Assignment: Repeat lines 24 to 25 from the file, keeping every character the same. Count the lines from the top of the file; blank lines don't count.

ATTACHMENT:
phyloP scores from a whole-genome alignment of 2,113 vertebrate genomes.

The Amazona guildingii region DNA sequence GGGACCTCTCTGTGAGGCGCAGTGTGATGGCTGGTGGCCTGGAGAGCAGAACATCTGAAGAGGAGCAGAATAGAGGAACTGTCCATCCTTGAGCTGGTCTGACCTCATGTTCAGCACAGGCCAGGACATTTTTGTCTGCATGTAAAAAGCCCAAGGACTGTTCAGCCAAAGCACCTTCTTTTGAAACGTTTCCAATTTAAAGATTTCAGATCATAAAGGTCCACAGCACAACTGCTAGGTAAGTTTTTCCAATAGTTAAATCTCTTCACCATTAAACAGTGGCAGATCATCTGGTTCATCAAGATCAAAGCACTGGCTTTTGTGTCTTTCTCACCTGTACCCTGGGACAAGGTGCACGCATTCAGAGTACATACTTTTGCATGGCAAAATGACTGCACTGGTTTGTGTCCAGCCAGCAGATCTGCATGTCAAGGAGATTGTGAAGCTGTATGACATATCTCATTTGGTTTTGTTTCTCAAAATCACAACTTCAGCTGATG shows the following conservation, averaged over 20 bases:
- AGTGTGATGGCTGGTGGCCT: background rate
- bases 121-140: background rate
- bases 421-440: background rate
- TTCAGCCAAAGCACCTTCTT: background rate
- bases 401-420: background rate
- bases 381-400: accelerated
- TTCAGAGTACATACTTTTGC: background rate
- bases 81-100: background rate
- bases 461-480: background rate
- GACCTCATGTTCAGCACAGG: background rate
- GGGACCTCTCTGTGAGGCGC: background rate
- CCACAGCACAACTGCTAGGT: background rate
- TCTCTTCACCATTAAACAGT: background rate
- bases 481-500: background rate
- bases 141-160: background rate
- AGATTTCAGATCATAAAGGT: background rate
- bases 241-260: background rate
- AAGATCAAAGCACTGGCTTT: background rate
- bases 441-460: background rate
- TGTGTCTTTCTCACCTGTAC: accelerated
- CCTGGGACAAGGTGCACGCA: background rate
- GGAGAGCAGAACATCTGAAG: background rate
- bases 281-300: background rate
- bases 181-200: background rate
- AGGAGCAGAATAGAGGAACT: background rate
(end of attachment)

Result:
- GGAGAGCAGAACATCTGAAG: background rate
- bases 281-300: background rate